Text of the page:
Crime of modern slavery ‘under our noses’, warns charity chief

Labour exploitation has been identified in three out of five cases involving modern slavery as the problem is “all around us”, a new report warns.

Jun 15, 2018
By Nick Hudson

Car washes and nail bars are the most common locations of modern slavery, according to a charity working to erase sexual and economic exploitation.

Almost 300 people, including 34 children, have been found in situations of human trafficking and exploitation in Scotland since a UK-wide helpline started 18 months ago.

Unseen says more than 82 alleged cases have been recorded in 19 of the 32 Scottish local authority areas following its Modern Slavery Helpline launch in October 2016.

Charity chief executive Andrew Wallis told Police Professional: “This report underlines the fact that slavery is all around us.

“It is at the car wash, the nail bar, the takeaway and the hotel, as well as the farms that grow our food.

“It is not a problem taking place far away that we can’t do anything about, it’s under our noses and we can arm ourselves by learning to spot the signs of slavery and report it to the helpline,

The publication of the helpline report Modern Slavery in Scotland: A view from the Modern Slavery Helpline coincides with the first year of the Scottish government’s Strategy on Trafficking and Exploitation. Launched at the end of May 2017, it aims to support efforts to increase awareness and prevention of the crime.

In all, some 204 reports were made online or by phone to the helpline, which then attempts to identify cases that do not appear to qualify as slavery before referrals are passed to Police Scotland, local councils or other public bodies.

The helpline report reveals 61 per cent of cases so far have been related to exploitation at work, while sexual exploitation was a factor in 17 per cent.

Modern slavery was most commonly reported at car washes (15 cases) and nail bars (11 cases), with one in ten of the alleged victims Romanian in origin.

Britons made up the third biggest group, comprising 5.7 per cent of potential victims where nationality was known. Of the 17 individuals indicated in Scotland, 12 were reported to be from Scotland, three from Northern Ireland, and two from England.

More than ten per cent of potential victims were children with those of Scots origin making up more than a quarter of all child victims where nationality was known.

Unseen executive director Justine Currell added: “We have been able to identify more and more potential victims as awareness grows around this hidden crime, and the numbers of contacts to the helpline increase.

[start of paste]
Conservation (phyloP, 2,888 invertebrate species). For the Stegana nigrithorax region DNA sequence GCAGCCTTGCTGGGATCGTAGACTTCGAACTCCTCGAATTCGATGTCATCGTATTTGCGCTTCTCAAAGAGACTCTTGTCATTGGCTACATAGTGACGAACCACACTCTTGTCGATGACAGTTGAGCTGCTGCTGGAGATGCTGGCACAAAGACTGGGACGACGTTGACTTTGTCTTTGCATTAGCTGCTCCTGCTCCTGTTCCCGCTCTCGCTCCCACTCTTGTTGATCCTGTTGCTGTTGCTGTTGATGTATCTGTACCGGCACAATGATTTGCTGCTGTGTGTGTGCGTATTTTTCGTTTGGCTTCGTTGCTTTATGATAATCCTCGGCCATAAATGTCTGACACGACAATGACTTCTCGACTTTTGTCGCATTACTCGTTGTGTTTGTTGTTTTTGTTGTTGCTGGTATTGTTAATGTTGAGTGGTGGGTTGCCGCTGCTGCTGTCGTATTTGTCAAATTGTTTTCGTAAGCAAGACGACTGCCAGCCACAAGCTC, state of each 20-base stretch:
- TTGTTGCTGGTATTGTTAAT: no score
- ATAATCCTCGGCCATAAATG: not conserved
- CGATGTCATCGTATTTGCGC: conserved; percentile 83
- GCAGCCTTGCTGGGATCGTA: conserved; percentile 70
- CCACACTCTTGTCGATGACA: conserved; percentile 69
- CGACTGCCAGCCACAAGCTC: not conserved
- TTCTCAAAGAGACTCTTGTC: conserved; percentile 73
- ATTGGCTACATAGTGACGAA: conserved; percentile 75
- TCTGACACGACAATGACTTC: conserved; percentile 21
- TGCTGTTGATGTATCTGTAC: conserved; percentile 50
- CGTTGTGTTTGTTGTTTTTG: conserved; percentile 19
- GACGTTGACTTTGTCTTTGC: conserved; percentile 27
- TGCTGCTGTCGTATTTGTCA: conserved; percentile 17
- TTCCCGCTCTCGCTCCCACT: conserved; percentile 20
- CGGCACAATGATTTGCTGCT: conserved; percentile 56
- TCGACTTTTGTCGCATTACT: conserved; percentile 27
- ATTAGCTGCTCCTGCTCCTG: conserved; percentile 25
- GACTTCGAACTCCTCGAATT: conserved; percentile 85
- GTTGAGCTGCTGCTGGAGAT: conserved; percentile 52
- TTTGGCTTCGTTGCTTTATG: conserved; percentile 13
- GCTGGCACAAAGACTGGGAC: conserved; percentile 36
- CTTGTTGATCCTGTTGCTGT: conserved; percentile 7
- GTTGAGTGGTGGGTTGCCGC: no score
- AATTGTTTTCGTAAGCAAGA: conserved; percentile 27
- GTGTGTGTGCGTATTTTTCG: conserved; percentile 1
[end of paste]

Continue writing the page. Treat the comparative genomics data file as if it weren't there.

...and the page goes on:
“In particular, we saw a spike in calls when the Scottish Government ran its trafficking awareness campaign last autumn.  Our approach shows that collaboration is vital and everyone has a part to play in recognising and reporting slavery.”

In April, the anti-slavery charity published its first UK-wide annual assessment report with Mr Wallis claiming the “landmark year” had “clearly highlighted the ongoing need for a national helpline”.

Some 3,710 calls were received during 2017 – indicating a total of 4,886 potential victims in situations of modern slavery from 94 different nationalities.

The breakdown of calls were split between members of the public wanting to report a suspicious situation, frontline workers wanting guidance and advice on modern slavery, businesses wanting information about transparency and potential forced labour situations, and potential victims wanting help and advice about their situation.

One in ten of the calls came from potential victims themselves while more than two in five were from someone in direct contact with a potential victim.

Helpline calls revealed 3,540 potential victims of labour exploitation/forced labour from a range of sectors and industries with a further 774 potential victims indicated in situations of sexual exploitation.

From the total calls received, the helpline made 1,442 referrals to other agencies and organisations during the year – including every UK police force, the National Crime Agency, a range of NGOs and the Gangmasters and Labour Abuse Authority.

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